UN concerned by rising food insecurity in Madagascar
26 Oct 2013, 11:39 am Print
New York, Oct 26 (JEN): Citing efforts to curb the food crisis in Madagascar sparked by erratic weather and a locust invasion, the United Nations World Food Programme (WFP) Friday stressed the urgency of bridging a USD 25 million funding gap for the country.
In a news briefing in Geneva, the WFP spokesperson, Elisabeth Byrs said the agency is planning to assist one million people from November until December next year, with Government and partners assisting the rest.
However, “because of a lack of resources, WFP is now concentrating on assisting 400,000 of the most vulnerable in the south of the island.” Byrs cautioned.
WFP is boosting its efforts to support people in Madagascar, including with school meals, cash and food for assets, food for Tuberculosis patients, and supplementary feeding for children under two, pregnant women and nursing mothers.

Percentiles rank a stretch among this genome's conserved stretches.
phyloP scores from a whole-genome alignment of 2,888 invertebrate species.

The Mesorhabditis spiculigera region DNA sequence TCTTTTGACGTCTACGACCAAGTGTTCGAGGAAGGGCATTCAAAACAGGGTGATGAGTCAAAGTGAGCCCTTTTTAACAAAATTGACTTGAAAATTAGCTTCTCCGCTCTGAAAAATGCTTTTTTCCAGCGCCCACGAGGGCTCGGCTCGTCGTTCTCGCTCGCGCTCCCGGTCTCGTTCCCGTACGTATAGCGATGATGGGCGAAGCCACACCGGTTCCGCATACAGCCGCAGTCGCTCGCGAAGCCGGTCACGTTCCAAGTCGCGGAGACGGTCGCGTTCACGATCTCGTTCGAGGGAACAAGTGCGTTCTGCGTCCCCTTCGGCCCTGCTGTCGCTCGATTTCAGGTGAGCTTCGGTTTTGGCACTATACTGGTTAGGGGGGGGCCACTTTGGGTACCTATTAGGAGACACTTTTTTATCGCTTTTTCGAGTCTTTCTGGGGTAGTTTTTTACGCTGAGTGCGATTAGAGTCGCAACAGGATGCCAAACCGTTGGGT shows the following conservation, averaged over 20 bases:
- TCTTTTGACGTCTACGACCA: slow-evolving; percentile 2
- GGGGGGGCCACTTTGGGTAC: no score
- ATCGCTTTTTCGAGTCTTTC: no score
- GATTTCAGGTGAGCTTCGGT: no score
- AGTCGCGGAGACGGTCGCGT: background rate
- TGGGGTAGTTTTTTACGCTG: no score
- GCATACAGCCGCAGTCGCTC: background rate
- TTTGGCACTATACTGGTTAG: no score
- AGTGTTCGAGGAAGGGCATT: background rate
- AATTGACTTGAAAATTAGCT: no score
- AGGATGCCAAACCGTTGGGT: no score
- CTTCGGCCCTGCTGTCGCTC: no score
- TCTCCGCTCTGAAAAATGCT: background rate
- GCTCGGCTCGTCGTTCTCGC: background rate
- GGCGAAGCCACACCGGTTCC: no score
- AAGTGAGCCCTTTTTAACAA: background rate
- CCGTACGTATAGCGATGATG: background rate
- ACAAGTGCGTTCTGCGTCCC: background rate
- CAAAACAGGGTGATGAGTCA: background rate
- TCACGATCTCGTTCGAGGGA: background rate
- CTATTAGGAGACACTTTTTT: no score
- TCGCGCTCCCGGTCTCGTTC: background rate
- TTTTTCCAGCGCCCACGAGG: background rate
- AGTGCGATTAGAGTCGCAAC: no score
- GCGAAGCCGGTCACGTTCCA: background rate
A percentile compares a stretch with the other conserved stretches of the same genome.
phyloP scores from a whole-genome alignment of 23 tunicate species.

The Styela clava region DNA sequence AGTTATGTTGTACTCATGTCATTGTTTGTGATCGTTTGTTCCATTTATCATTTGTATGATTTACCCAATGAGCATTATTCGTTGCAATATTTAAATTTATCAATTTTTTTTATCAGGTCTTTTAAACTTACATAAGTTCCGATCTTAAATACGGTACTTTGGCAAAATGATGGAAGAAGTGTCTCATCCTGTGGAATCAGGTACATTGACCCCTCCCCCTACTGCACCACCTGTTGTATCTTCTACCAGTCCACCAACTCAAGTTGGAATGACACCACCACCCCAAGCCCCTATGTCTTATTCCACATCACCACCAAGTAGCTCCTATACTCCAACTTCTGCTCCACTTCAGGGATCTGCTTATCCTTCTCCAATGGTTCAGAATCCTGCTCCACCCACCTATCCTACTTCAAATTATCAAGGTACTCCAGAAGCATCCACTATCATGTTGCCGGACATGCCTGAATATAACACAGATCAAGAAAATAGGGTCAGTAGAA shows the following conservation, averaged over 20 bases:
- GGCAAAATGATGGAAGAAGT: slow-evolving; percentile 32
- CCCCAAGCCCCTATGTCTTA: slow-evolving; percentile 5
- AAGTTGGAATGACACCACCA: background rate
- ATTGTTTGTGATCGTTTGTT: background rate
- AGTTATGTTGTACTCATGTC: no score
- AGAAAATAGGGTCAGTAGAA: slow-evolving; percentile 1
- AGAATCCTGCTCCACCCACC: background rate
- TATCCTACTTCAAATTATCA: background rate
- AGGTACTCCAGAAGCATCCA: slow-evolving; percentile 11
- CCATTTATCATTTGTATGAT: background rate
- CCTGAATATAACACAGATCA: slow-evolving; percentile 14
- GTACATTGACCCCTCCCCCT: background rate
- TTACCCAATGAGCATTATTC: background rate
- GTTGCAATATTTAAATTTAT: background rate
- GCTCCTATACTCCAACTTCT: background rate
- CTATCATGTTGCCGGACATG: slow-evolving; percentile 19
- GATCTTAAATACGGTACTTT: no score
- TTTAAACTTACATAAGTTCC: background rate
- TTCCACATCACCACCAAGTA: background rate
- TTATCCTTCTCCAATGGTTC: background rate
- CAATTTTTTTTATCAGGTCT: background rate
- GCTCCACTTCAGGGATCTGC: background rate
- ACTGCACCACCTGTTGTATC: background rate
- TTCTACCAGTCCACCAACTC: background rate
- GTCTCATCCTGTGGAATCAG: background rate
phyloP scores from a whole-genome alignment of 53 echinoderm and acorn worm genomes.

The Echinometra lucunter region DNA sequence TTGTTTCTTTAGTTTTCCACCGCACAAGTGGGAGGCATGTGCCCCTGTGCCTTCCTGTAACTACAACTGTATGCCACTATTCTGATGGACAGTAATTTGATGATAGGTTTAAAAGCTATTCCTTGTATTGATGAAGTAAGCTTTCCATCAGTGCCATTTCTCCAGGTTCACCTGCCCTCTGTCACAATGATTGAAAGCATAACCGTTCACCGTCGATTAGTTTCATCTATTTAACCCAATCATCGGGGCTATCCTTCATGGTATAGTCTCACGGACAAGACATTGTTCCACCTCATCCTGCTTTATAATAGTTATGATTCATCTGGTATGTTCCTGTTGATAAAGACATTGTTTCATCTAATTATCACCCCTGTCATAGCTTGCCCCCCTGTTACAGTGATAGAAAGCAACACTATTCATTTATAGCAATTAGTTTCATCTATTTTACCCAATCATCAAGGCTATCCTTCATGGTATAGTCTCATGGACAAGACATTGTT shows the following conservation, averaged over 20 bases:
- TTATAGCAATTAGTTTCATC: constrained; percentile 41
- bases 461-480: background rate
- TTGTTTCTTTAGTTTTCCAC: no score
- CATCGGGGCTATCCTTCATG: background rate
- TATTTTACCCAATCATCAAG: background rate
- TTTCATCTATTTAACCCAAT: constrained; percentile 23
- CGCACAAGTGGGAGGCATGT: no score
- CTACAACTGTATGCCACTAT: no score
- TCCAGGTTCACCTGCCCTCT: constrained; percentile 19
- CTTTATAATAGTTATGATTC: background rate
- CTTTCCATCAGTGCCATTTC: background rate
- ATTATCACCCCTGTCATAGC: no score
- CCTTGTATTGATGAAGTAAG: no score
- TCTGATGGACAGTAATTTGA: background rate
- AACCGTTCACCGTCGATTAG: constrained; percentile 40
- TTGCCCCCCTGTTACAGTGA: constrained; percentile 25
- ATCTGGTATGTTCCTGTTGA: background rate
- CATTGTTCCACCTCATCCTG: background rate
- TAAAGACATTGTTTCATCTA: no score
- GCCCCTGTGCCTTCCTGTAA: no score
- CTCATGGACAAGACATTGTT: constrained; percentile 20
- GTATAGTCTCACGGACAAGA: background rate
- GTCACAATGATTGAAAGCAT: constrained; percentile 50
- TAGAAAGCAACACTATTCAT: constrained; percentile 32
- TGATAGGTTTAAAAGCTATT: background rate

In addition to providing school meals for 219,000 pupils in food insecure southern regions of Madagascar, Byrs said WFP is also offering assistance to 28,000 orphans and vulnerable children in poor urban areas to support their access to education.
According to WFP, rice, maize and cassava production took a bad hit this year from erratic rains and a locust plague, which led some four million people in rural Madagascar being food insecure. The upcoming cyclone season, set to start at the beginning of November, is also expected to cause the increase in food prices.
“If the next harvest is poor and these obstacles persist, leading to price increases, there will be an additional 9.6 million people facing food insecurity,” Byrs warned, adding: “The chronic malnutrition rate is 50 per cent, already, the sixth highest in the world. The number of out-of-school children is 1.6 million.”
According to WFP, total funding of USD 25 million is needed for the continuation of its emergency operations in the country until mid-2014. Currently, the agency’s Country Programme is facing a shortfall of USD 15 million, while the Relief and Recovery Operation faces a funding gap of USD 10 million.
Small farms in Madagascar are hard hit by erratic weather and locust invasion. Photo: FAO/Yasuyoshi Chiba
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